'Halloween' (1978) vs. 'Halloween' (2007): What Makes Zombie's Film a More Interesting Stab than the Original
42 years ago, a cinematic legacy was born. 1978 saw Michael Myers for the first time in John Carpenter’s Halloween...
...Carpenter would later become not only a father to the Halloween series, but the horror genre as a whole. There’s no denying that he is and will always be a vital force in horror. The man is a living legend, but I want to put a brief pause on all that and distance ourselves from the pedestal we put him on. Not to demean him, but rather consider something that is undoubtedly controversial, to say the least. I confidently and defiantly claim that Rob Zombie’s Halloween (2007) is a more interesting film than Carpenter’s. Before we really dive into this trick or treat bag of unpopular—and some might say blasphemous—opinions, let me say that I’m fully aware that Zombie’s film would not exist without Carpenter and I’m not here to persuade you to think one is better than the other. Instead, this is an invitation to something you may have never considered. Many of us in the horror community have that one film we love, despite popular opinion. This is mine.
Aside from Carpenter himself, the connective tissue that ties Halloween together is none other than the character of Laurie Strode. Scout-Taylor Compton’s portrayal of Laurie could have been throw-away and secondary to the trappings of a modern horror film, but her performance is likeable, natural, and multifaceted. There’s a lot that separates Compton’s Laurie from that of Jamie Lee Curtis and that separation is good for a couple reasons. Laurie is written by Zombie and performed by Compton in such a way that it doesn’t imitate how Carpenter wrote her or how Jamie Lee Curtis played her. Laurie’s recreation and Zombie’s non-imitation of Carpenter in general show respect to the original by not pretending it should do the same things. The separation between both Lauries is also good.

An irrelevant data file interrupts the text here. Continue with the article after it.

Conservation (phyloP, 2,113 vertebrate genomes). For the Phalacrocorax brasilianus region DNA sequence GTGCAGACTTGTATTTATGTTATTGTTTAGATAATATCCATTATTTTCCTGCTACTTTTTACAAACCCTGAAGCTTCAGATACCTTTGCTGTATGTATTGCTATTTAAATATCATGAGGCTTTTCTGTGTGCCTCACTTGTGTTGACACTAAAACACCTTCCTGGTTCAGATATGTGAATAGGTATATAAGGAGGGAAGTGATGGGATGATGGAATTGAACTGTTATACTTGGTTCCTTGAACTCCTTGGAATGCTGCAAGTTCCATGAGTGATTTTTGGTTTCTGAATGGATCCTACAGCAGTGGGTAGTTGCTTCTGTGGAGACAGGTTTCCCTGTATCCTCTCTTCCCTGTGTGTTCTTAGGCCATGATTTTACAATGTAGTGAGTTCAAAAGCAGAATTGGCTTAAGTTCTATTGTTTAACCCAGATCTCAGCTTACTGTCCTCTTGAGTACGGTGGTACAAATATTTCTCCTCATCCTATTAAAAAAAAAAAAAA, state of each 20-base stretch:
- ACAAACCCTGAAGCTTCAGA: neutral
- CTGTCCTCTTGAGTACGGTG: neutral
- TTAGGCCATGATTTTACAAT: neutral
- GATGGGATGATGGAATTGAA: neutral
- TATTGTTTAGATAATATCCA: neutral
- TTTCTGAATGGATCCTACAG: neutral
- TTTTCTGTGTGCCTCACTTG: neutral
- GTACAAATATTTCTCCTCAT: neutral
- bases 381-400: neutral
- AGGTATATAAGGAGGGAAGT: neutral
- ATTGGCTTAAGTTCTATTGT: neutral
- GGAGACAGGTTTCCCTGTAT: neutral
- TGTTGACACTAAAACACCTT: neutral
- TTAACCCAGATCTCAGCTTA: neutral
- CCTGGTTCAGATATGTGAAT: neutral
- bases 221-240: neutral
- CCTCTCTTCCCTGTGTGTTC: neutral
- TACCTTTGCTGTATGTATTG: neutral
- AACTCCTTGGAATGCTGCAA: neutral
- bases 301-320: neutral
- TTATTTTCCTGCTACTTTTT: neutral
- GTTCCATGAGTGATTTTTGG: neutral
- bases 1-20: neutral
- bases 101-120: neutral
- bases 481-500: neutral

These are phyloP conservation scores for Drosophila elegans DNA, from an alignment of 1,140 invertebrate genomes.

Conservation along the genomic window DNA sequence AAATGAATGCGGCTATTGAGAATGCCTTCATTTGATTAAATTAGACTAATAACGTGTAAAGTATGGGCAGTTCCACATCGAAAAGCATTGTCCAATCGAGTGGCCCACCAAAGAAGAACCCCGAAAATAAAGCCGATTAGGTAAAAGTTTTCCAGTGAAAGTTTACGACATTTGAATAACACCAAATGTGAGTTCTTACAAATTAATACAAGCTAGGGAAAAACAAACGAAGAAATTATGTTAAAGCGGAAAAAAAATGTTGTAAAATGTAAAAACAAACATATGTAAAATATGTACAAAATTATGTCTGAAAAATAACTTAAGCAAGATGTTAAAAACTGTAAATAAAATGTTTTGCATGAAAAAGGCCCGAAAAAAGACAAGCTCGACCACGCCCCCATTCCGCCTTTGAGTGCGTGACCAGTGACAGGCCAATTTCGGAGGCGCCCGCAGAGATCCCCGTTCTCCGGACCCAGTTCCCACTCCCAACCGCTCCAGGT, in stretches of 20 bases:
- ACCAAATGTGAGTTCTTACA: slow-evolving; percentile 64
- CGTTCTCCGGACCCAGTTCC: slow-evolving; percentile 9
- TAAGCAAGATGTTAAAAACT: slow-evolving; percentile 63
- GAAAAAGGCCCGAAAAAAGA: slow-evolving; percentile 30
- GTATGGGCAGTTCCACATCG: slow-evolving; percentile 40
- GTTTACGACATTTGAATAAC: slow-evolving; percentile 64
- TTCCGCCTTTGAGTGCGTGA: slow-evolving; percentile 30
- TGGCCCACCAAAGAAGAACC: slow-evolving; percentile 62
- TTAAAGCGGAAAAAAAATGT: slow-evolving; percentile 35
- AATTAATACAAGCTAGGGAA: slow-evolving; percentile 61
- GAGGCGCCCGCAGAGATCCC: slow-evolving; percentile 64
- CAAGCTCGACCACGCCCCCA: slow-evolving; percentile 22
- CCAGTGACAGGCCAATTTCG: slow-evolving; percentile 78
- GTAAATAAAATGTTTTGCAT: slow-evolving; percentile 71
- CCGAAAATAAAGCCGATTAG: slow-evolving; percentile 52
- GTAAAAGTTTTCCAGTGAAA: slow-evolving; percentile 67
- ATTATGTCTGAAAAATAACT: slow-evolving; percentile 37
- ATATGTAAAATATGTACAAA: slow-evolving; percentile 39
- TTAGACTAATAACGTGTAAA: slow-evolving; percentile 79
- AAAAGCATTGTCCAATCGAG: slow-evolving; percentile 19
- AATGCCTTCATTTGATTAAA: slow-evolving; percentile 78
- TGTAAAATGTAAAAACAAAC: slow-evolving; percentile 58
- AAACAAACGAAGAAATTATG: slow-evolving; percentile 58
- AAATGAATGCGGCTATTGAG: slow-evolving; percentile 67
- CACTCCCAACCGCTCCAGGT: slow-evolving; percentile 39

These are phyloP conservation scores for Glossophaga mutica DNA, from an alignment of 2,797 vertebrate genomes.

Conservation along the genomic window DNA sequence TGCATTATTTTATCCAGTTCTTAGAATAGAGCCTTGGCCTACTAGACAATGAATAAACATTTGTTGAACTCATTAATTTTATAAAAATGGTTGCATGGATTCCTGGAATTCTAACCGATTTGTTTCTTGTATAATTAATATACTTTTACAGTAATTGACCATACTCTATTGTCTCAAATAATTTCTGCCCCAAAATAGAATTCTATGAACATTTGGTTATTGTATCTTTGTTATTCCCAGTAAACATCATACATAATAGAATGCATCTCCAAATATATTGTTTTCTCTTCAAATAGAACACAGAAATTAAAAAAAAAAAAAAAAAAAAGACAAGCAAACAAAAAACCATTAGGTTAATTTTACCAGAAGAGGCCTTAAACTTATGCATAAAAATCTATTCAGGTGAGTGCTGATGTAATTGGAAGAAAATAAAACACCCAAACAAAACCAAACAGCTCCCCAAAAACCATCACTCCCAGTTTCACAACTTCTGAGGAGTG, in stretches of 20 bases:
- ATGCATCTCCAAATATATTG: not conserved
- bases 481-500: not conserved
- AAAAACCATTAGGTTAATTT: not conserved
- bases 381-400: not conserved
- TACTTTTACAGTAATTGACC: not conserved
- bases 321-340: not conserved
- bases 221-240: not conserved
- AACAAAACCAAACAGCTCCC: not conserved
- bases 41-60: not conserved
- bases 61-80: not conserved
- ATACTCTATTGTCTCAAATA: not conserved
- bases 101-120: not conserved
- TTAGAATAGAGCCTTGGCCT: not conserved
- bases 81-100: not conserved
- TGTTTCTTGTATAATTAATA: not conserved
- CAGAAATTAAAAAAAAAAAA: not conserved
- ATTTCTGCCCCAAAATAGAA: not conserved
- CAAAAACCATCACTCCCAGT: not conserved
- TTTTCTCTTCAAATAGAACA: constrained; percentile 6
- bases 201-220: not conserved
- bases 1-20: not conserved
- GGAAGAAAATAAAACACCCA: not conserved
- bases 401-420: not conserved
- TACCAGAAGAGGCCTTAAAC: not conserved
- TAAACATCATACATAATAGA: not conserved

I find Compton’s Laurie more interesting and dynamic. If you really take a good, hard look at the original film, Laurie is a very static, simple, and unchanging character. That would later change in future films, but our focus here is the first. Curtis’ Laurie is shy, timid, and puritanical. These aren’t undesirable qualities by any means, but they tend to be the only traits she displays in the film. Compton’s Laurie takes a very different approach; she’s spunkier, more free-spirited, and a bit of a prankster. In the morning before school scene, Laurie grabs a bagel and uses it to tell a sexual innuendo joke to her mom. In several scenes where she is babysitting Tommy Doyle (Skyler Gisondo), she pulls little pranks on him about the boogeyman and teases him about having a crush on his neighbor, Lindsey Wallace (Jenny Gregg Stewart). Curtis’ Laurie does joke around a little with Tommy, but it’s scarce and most of the time she’s concerned about getting into trouble, being a bit of a worrier. She never moves beyond those traits. What is great about Compton’s Laurie, is that she is a bit shy and prudish, but also fun loving, quick witted, and funny. There are several layers to her character. To be fair, her friends even call her “Mother Theresa” at one point and there is a cultural divide between the films because of the large gap in time, but I don’t think it explains away the simplicity of Curtis’ Laurie. Compton’s Laurie is relatable and could easily be someone we know. This is but one of the several ways Rob Zombie creates a Halloween that is more dynamic and interesting.